AMSTERDAM - About a third of the prostitute windows in Amsterdam's infamous red light district are about to be closed down, following a sale forced by the city of the buildings in which they were housed, according to European news sources.
These windows — 51 of which will be shuttered due to the deal — are rented out by prostitutes at about 100 Euros ($141) for part of a day, with one window typically being used by several prostitutes over the course of a day. The 18 buildings containing the windows were sold for 25 million Euros to the NV Stadsgoed housing corporation, as part of Amsterdam mayor Job Cohen's efforts to fight crime.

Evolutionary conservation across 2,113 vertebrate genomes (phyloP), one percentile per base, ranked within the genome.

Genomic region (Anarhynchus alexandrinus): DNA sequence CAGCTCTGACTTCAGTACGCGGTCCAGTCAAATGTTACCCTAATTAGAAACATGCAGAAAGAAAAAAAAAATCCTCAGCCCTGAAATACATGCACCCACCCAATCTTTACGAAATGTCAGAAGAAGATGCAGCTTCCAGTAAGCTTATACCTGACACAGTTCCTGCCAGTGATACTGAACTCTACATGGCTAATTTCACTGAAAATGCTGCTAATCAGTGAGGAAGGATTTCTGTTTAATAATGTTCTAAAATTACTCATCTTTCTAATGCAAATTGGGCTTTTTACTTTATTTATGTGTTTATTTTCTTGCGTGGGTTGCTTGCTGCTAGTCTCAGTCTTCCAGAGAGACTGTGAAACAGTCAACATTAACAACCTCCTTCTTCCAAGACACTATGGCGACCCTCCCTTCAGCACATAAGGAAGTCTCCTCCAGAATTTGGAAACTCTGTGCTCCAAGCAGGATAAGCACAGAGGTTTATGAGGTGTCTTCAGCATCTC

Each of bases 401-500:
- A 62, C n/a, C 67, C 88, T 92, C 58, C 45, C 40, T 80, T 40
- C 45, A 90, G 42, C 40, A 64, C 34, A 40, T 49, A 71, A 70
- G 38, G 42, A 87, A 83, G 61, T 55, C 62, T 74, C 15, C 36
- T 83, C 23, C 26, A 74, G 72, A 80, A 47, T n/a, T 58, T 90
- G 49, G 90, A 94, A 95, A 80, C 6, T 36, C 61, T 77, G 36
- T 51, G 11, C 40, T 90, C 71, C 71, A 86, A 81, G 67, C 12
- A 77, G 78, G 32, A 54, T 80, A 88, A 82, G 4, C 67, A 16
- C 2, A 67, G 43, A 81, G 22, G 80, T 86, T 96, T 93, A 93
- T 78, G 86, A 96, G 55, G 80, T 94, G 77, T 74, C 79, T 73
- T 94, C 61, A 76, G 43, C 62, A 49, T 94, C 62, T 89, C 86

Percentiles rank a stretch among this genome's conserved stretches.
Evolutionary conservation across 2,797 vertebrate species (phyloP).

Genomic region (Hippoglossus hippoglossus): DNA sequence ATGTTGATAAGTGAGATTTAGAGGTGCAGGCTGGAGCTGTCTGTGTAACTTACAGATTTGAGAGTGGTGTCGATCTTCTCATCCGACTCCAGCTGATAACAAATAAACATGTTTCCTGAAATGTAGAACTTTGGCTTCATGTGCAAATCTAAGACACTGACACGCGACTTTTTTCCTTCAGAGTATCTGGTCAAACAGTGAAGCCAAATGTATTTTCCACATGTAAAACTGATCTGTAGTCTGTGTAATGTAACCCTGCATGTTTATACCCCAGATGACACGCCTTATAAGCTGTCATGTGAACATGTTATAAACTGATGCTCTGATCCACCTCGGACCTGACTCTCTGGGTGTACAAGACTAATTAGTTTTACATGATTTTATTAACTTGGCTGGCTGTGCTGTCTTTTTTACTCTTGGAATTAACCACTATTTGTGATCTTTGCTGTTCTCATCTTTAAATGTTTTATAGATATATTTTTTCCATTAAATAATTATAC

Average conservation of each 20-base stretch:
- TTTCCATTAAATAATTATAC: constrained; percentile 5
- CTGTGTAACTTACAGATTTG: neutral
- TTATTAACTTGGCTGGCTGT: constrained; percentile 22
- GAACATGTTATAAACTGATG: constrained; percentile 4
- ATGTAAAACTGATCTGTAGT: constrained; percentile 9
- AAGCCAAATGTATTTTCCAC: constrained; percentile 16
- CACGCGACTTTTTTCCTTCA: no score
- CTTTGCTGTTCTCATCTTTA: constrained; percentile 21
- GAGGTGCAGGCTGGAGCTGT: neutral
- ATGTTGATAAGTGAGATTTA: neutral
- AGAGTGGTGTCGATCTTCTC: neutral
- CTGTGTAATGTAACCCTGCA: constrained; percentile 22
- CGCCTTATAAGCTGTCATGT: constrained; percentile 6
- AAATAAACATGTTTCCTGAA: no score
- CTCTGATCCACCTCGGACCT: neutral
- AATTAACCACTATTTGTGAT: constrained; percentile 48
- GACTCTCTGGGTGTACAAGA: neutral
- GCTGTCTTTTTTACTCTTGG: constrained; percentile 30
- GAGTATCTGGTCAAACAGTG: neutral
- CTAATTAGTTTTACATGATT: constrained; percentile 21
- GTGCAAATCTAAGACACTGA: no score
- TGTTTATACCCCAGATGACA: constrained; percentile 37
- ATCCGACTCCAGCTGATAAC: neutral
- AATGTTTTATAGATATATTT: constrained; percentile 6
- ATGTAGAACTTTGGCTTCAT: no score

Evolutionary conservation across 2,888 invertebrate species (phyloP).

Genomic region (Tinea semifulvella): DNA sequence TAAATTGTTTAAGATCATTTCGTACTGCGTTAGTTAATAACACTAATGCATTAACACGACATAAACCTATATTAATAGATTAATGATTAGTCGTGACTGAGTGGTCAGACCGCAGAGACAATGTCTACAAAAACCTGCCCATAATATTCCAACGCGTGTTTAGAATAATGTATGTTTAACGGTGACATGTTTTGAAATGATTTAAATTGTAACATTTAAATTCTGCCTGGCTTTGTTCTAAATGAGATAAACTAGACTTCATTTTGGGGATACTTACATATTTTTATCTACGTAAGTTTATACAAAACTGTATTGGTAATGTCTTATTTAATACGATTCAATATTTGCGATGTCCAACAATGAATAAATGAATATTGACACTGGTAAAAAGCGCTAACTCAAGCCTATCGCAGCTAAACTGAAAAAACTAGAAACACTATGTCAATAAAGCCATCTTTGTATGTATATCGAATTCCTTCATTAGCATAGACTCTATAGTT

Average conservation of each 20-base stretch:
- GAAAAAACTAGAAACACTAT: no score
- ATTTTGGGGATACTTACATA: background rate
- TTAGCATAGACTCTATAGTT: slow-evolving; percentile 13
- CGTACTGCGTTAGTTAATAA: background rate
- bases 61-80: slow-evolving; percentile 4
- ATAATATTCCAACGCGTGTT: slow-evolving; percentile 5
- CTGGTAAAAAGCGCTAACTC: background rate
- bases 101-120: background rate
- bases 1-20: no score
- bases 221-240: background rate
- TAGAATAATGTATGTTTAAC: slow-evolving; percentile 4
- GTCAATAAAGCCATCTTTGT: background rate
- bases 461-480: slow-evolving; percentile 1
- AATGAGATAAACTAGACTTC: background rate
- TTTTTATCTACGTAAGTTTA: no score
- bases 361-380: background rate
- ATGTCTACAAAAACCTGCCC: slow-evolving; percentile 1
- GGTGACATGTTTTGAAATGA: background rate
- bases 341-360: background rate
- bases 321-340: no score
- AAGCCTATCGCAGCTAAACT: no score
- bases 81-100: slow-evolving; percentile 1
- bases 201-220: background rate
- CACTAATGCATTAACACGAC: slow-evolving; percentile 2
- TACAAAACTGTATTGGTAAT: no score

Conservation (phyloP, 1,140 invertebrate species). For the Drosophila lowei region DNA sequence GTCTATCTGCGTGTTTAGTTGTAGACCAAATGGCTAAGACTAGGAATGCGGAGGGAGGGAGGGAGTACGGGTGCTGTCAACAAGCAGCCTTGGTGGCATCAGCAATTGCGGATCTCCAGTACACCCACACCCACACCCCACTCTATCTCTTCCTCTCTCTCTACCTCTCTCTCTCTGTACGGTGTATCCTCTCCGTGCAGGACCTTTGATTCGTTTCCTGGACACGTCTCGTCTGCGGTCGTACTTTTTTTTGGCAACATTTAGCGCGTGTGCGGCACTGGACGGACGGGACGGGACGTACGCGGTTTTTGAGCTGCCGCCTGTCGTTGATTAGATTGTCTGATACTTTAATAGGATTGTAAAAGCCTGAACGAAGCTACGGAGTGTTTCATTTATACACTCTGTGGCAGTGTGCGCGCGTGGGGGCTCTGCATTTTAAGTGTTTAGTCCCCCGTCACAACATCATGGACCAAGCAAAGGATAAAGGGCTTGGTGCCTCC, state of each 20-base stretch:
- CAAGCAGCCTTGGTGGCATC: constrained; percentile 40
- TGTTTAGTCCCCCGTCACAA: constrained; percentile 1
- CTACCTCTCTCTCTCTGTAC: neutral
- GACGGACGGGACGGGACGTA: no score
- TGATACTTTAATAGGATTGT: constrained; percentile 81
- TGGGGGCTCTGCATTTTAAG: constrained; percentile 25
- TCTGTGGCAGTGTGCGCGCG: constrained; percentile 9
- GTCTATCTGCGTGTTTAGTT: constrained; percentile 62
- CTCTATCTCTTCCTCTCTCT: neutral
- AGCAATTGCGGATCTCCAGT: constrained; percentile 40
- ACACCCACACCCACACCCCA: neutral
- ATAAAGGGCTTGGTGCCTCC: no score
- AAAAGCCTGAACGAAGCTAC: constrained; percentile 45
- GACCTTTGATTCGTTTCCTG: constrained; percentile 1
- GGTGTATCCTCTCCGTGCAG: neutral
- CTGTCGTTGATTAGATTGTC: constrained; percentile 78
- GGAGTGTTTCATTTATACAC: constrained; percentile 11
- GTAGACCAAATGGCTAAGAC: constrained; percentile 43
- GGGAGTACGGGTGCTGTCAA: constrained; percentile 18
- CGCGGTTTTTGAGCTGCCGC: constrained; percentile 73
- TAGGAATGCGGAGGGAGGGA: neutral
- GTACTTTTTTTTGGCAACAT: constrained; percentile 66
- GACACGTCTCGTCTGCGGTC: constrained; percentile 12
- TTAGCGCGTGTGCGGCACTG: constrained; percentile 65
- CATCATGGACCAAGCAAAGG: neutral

NV Stadsgoed plans to redevelop some or all of the buildings, possibly as luxury apartments and shopping malls, but because their property value is not likely as high as other housing and commercial real estate, the city will reimburse the corporation up to 15 million Euros.
This plan has been protested by the Dutch sex workers' union, De Rode Draad, on the grounds that it will force prostitutes underground, where they'll be much more likely to fall victim to dangerous exploitation.
Other prostitution zones in the city will remain, Cohen has insisted, because of their significance to the area's history and draw for tourists.